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Śrī Aurobindo (August 15, 1872 - December 5, 1950) was an Indian patriot, writer, philosopher, mystic and guru.

Born Aurobindo Ackroyd Ghose and later called Aravinda Ghosh in Kolkata (Calcutta), India, his father was Dr. K. D. Ghose and his mother, Swarnalata Devi. His father, who had lived in England and wanted his children to be westernized, sent Aurobindo and his siblings to the Loretto Convent School at Darjeeling. At the age of seven Aurobindo was sent to St. Paul's school in London, England where he was taught Latin, Greek and all the classical western school subjects. While at St. Paul's he received the Butterworth Prize for literature, the Bedford Prize for history and a scholarship to Cambridge University. He returned to India in 1893.

Table of contents
1 Early nationalist experiences
2 Final conversion
3 The Mother
4 His contribution to Indian philosophy
5 Quote
6 External links

Early nationalist experiences

In his youth he was the editor of a Bengali newspaper Vande Mataram (spelt and pronounced as Bande Mataram in Bengali language) sympathetic with the Indian nationalism movement. He became involved with the independence movement and in 1907 attended a convention of Indian nationalists where he was seen as the new leader of the movement. But his life was beginning to take a new direction. In Baroda he met a Maharashtrian yogi called Vishnu Bhaskar Lele who convinced him to explore the ancient practices of yoga.

It was at this point that Rabindranath Tagore paid him a visit and wrote the now famous lines:

Rabindranath, O Aurobindo, bows to thee! O friend, my country's friend, O Voice incarnate, free, Of India's soul....The fiery messenger that with the lamp of God Hath come...Rabindranath, O Aurobindo, bows to thee.

Final conversion

His final conversion from from an angry nationalist into a profound mystic occurred while incarcerated for a year in the Alipur jail in Kolkata in the province of Bengal. While incarcerated was inspired by his meditating on the Bhagavad Gita. He developed the idea of passive resistance — often attributed to Mahatma Mohandas Gandhi — and it is from him that Gandhi obtained the inspiration to apply this technique of Satyagraha that helped lead India to independence from the British Empire.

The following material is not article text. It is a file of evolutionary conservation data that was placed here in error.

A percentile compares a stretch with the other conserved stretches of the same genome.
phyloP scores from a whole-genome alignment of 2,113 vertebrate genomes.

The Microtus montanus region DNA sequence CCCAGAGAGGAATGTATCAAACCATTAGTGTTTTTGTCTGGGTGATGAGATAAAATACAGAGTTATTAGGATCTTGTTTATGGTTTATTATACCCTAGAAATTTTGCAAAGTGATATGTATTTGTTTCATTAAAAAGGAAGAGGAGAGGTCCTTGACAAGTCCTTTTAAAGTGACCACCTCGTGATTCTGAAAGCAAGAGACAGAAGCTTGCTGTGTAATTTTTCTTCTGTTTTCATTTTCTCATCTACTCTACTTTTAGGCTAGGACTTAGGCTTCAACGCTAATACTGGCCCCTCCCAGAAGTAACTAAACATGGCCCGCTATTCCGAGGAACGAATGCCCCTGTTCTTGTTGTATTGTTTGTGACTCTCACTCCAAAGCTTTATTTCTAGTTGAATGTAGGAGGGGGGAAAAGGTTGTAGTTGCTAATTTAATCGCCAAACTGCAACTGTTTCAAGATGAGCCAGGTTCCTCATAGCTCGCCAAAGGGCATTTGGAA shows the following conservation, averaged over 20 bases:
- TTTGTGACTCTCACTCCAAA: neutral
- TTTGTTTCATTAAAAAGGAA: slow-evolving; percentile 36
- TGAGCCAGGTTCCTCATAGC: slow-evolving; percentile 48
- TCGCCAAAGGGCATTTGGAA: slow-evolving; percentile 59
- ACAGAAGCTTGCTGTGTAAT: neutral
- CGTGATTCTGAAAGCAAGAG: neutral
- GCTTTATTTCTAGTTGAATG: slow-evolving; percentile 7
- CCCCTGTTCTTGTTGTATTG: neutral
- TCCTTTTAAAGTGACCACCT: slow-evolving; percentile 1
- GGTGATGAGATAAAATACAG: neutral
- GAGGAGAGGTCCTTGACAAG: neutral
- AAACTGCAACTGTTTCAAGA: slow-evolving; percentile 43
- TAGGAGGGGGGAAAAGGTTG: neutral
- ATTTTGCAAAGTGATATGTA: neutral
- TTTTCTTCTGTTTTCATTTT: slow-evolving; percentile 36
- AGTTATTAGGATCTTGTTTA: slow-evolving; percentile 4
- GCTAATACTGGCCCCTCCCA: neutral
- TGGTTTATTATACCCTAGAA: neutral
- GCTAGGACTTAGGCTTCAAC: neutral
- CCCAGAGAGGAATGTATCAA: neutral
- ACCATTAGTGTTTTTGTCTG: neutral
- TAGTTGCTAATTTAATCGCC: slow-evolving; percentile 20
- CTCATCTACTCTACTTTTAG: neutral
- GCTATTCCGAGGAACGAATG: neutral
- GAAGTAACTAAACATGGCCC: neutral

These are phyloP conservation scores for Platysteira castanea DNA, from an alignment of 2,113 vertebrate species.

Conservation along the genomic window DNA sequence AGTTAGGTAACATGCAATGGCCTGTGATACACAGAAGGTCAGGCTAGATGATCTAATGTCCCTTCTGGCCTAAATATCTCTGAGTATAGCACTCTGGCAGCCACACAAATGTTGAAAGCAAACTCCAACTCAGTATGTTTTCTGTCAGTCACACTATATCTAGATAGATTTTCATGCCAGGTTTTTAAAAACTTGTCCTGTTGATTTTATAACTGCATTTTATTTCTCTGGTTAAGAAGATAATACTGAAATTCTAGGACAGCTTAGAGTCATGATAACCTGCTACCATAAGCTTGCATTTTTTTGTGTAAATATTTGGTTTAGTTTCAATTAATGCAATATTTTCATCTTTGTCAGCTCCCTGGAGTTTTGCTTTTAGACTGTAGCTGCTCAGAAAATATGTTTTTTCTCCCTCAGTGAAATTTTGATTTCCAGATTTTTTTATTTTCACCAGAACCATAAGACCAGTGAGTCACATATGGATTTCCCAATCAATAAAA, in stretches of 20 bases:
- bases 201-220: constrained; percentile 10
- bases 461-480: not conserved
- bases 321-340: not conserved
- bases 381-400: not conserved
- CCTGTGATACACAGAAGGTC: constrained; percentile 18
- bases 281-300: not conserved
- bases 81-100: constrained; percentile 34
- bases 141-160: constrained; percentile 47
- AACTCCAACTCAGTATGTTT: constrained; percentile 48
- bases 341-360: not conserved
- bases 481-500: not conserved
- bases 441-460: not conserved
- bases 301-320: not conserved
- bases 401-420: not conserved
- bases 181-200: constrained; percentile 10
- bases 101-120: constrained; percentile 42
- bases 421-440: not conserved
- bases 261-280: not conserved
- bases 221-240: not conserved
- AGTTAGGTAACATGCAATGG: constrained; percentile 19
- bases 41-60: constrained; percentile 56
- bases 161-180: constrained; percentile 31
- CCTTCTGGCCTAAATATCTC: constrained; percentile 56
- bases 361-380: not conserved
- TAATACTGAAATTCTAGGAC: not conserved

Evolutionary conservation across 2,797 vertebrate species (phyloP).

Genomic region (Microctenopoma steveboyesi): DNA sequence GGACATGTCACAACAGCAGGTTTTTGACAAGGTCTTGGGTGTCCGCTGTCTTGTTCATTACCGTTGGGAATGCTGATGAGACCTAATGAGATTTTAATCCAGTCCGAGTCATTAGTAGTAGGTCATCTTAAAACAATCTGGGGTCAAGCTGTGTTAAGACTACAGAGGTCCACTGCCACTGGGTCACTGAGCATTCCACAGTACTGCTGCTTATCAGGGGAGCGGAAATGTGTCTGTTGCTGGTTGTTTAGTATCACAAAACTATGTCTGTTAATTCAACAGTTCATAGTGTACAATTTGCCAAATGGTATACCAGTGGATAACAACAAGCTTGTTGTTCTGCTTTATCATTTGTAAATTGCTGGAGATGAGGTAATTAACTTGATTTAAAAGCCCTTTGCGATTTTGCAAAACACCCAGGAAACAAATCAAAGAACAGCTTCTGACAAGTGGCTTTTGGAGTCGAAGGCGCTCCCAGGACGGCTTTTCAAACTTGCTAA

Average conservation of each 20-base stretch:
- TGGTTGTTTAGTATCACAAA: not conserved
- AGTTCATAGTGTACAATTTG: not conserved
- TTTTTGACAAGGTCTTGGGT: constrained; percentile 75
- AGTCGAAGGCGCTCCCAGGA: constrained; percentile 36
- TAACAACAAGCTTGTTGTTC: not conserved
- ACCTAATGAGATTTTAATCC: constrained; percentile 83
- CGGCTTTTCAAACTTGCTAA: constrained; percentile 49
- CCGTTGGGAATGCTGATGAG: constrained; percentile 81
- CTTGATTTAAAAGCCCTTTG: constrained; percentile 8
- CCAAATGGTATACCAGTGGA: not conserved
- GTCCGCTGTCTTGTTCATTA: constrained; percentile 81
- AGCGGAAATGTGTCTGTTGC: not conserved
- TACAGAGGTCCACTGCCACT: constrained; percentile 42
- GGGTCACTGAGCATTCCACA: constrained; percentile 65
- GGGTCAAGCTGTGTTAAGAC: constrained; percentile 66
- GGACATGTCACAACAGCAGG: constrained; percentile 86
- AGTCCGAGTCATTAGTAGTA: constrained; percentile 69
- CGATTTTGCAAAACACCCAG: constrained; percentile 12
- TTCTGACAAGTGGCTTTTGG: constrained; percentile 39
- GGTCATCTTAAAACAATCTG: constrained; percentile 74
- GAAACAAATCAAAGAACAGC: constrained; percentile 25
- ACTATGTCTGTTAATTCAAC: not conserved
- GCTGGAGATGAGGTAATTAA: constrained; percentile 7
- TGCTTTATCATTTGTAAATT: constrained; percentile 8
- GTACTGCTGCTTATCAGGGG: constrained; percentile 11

The trial for which he was incarcerated was one of the important trials in Indian nationalism movement. There were 49 accused and 206 witnesses. 400 documents were filed and 5000 exhibits were produced including bombs, revolvers and acid. The English judge, C.B. Beechcroft, had been a student with Sri Aurobindo at Cambridge. The Chief Prosecutor Eardley Norton displayed a loaded revolver on his briefcase during the trial. The case for Sri Aurobindo was taken up by C.R. Das. The trial lasted for one full year. Aurobindo was acquitted.

Afterwards Aurobindo started two new weeklies: the Karmayogin in English and the Dharma in Bengali. However, it appeared that the British government would not tolerate his nationalist program as Lord Minto wrote about him: I can only repeat that he is the most dangerous man we have to reckon with.

Sought again by the Indian police he was guided to the French settlements and on April 4, 1910 he finally found refuge with other nationalists in the French colony of Pondicherry. He established his ashram there and did most of his writing and teaching from Pondicherry until 1950.

The Mother

His closest disciple, Mirra Richard, was known as The Mother (February 21, 1878 - November 17, 1973). She was born in Paris to Turkish and Egyptian parents and came to his ashram on March 29, 1914 visiting Pondicherry several times and finally settling there in 1920. After November 24, 1926, when Sri Aurobindo retired into seclusion, she supervised the organization of his ashram and institutes. She became the leader of the community after Sri Aurobindo passed away; she is now revered by followers of Sri Aurobindo as well.

His contribution to Indian philosophy

One of Aurobindo's main philosophical achievements was to introduce the concept of evolution into Advaitin thought. Samkhya philosophy had already proposed such a notion centuries earlier, but Aurobindo rejected the materialistic tendencies of both Darwinism and Samkhya, and proposed an evolution of spirit rather than matter.

There is clearly an idealist streak in Aurobindo's interpretation of Vedanta. This becomes even more clear when we see that he solves the problem of the linkage between the ineffable unitary mind of Brahman and the many ordinary minds here on earth by positing a supermind. The supermind is the active principle present in the mind of Brahman (or perhaps more accurately, in the mind that is Brahman) of which our individual minds are minuscule subdivision.

The birthday of Sri Aurobindo, August 15 — which Aurobindo also pointed out was the Feast of the Assumption of Mary in the Catholic Christian religion — is celebrated each year by Indians — it is the Independence Day of India.


The Immortal Fire (1974), page 3-4.

External links